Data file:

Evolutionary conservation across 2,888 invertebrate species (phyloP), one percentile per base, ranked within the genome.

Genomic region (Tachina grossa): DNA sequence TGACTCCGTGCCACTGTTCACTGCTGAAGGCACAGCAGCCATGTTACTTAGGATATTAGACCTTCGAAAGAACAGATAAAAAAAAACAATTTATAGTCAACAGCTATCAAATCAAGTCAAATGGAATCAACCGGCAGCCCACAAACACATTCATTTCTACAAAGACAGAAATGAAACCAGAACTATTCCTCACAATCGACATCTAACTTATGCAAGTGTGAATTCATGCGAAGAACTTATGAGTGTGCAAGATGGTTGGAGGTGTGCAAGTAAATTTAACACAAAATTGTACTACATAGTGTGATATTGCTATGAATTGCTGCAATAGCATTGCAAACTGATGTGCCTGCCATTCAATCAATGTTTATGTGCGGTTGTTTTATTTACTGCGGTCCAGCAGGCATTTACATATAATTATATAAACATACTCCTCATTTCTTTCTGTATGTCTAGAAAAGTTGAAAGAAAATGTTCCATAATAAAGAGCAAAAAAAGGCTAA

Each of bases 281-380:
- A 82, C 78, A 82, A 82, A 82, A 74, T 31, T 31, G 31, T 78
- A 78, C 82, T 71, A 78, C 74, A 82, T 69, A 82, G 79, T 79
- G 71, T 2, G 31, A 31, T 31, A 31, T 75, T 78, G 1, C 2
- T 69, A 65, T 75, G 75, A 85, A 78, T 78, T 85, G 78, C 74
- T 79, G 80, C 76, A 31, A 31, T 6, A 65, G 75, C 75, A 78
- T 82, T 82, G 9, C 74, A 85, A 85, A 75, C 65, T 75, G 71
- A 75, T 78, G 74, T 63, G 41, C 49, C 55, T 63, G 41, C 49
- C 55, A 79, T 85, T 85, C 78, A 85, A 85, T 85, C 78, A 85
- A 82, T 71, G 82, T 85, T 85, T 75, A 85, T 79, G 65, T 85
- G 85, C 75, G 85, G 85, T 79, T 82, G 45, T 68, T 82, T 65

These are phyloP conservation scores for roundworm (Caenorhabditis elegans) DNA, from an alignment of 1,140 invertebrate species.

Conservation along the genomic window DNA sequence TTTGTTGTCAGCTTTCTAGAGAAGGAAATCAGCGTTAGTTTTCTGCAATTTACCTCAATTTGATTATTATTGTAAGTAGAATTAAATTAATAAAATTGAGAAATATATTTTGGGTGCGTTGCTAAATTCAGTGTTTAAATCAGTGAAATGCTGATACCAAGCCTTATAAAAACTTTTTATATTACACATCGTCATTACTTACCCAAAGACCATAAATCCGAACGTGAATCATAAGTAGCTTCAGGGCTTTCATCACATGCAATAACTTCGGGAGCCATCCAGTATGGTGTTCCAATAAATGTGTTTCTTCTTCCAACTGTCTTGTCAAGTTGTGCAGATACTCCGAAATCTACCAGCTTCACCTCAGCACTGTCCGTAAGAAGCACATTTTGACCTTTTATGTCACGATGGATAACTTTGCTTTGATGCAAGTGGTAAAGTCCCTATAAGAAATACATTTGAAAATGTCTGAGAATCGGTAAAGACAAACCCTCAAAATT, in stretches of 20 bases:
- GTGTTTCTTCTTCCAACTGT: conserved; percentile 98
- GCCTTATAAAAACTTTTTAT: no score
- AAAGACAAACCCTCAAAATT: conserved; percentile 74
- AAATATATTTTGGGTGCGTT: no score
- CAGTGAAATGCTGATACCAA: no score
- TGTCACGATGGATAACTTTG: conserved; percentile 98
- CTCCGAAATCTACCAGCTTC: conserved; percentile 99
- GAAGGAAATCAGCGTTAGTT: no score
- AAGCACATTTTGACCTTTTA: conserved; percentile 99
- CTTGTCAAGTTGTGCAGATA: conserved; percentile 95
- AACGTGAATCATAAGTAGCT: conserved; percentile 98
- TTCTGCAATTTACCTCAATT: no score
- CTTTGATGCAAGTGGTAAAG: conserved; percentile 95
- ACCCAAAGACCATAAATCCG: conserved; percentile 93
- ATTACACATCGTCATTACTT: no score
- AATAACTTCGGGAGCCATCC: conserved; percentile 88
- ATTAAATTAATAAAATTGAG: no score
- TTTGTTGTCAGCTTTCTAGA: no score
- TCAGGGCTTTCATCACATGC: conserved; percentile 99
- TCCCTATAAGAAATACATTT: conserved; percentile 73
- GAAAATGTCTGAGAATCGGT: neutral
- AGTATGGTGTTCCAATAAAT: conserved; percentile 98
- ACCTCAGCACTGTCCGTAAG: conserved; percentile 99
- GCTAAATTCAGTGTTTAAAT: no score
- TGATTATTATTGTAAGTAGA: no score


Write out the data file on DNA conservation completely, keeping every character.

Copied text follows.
Evolutionary conservation across 2,888 invertebrate species (phyloP), one percentile per base, ranked within the genome.

Genomic region (Tachina grossa): DNA sequence TGACTCCGTGCCACTGTTCACTGCTGAAGGCACAGCAGCCATGTTACTTAGGATATTAGACCTTCGAAAGAACAGATAAAAAAAAACAATTTATAGTCAACAGCTATCAAATCAAGTCAAATGGAATCAACCGGCAGCCCACAAACACATTCATTTCTACAAAGACAGAAATGAAACCAGAACTATTCCTCACAATCGACATCTAACTTATGCAAGTGTGAATTCATGCGAAGAACTTATGAGTGTGCAAGATGGTTGGAGGTGTGCAAGTAAATTTAACACAAAATTGTACTACATAGTGTGATATTGCTATGAATTGCTGCAATAGCATTGCAAACTGATGTGCCTGCCATTCAATCAATGTTTATGTGCGGTTGTTTTATTTACTGCGGTCCAGCAGGCATTTACATATAATTATATAAACATACTCCTCATTTCTTTCTGTATGTCTAGAAAAGTTGAAAGAAAATGTTCCATAATAAAGAGCAAAAAAAGGCTAA

Each of bases 281-380:
- A 82, C 78, A 82, A 82, A 82, A 74, T 31, T 31, G 31, T 78
- A 78, C 82, T 71, A 78, C 74, A 82, T 69, A 82, G 79, T 79
- G 71, T 2, G 31, A 31, T 31, A 31, T 75, T 78, G 1, C 2
- T 69, A 65, T 75, G 75, A 85, A 78, T 78, T 85, G 78, C 74
- T 79, G 80, C 76, A 31, A 31, T 6, A 65, G 75, C 75, A 78
- T 82, T 82, G 9, C 74, A 85, A 85, A 75, C 65, T 75, G 71
- A 75, T 78, G 74, T 63, G 41, C 49, C 55, T 63, G 41, C 49
- C 55, A 79, T 85, T 85, C 78, A 85, A 85, T 85, C 78, A 85
- A 82, T 71, G 82, T 85, T 85, T 75, A 85, T 79, G 65, T 85
- G 85, C 75, G 85, G 85, T 79, T 82, G 45, T 68, T 82, T 65

These are phyloP conservation scores for roundworm (Caenorhabditis elegans) DNA, from an alignment of 1,140 invertebrate species.

Conservation along the genomic window DNA sequence TTTGTTGTCAGCTTTCTAGAGAAGGAAATCAGCGTTAGTTTTCTGCAATTTACCTCAATTTGATTATTATTGTAAGTAGAATTAAATTAATAAAATTGAGAAATATATTTTGGGTGCGTTGCTAAATTCAGTGTTTAAATCAGTGAAATGCTGATACCAAGCCTTATAAAAACTTTTTATATTACACATCGTCATTACTTACCCAAAGACCATAAATCCGAACGTGAATCATAAGTAGCTTCAGGGCTTTCATCACATGCAATAACTTCGGGAGCCATCCAGTATGGTGTTCCAATAAATGTGTTTCTTCTTCCAACTGTCTTGTCAAGTTGTGCAGATACTCCGAAATCTACCAGCTTCACCTCAGCACTGTCCGTAAGAAGCACATTTTGACCTTTTATGTCACGATGGATAACTTTGCTTTGATGCAAGTGGTAAAGTCCCTATAAGAAATACATTTGAAAATGTCTGAGAATCGGTAAAGACAAACCCTCAAAATT, in stretches of 20 bases:
- GTGTTTCTTCTTCCAACTGT: conserved; percentile 98
- GCCTTATAAAAACTTTTTAT: no score
- AAAGACAAACCCTCAAAATT: conserved; percentile 74
- AAATATATTTTGGGTGCGTT: no score
- CAGTGAAATGCTGATACCAA: no score
- TGTCACGATGGATAACTTTG: conserved; percentile 98
- CTCCGAAATCTACCAGCTTC: conserved; percentile 99
- GAAGGAAATCAGCGTTAGTT: no score
- AAGCACATTTTGACCTTTTA: conserved; percentile 99
- CTTGTCAAGTTGTGCAGATA: conserved; percentile 95
- AACGTGAATCATAAGTAGCT: conserved; percentile 98
- TTCTGCAATTTACCTCAATT: no score
- CTTTGATGCAAGTGGTAAAG: conserved; percentile 95
- ACCCAAAGACCATAAATCCG: conserved; percentile 93
- ATTACACATCGTCATTACTT: no score
- AATAACTTCGGGAGCCATCC: conserved; percentile 88
- ATTAAATTAATAAAATTGAG: no score
- TTTGTTGTCAGCTTTCTAGA: no score
- TCAGGGCTTTCATCACATGC: conserved; percentile 99
- TCCCTATAAGAAATACATTT: conserved; percentile 73
- GAAAATGTCTGAGAATCGGT: neutral
- AGTATGGTGTTCCAATAAAT: conserved; percentile 98
- ACCTCAGCACTGTCCGTAAG: conserved; percentile 99
- GCTAAATTCAGTGTTTAAAT: no score
- TGATTATTATTGTAAGTAGA: no score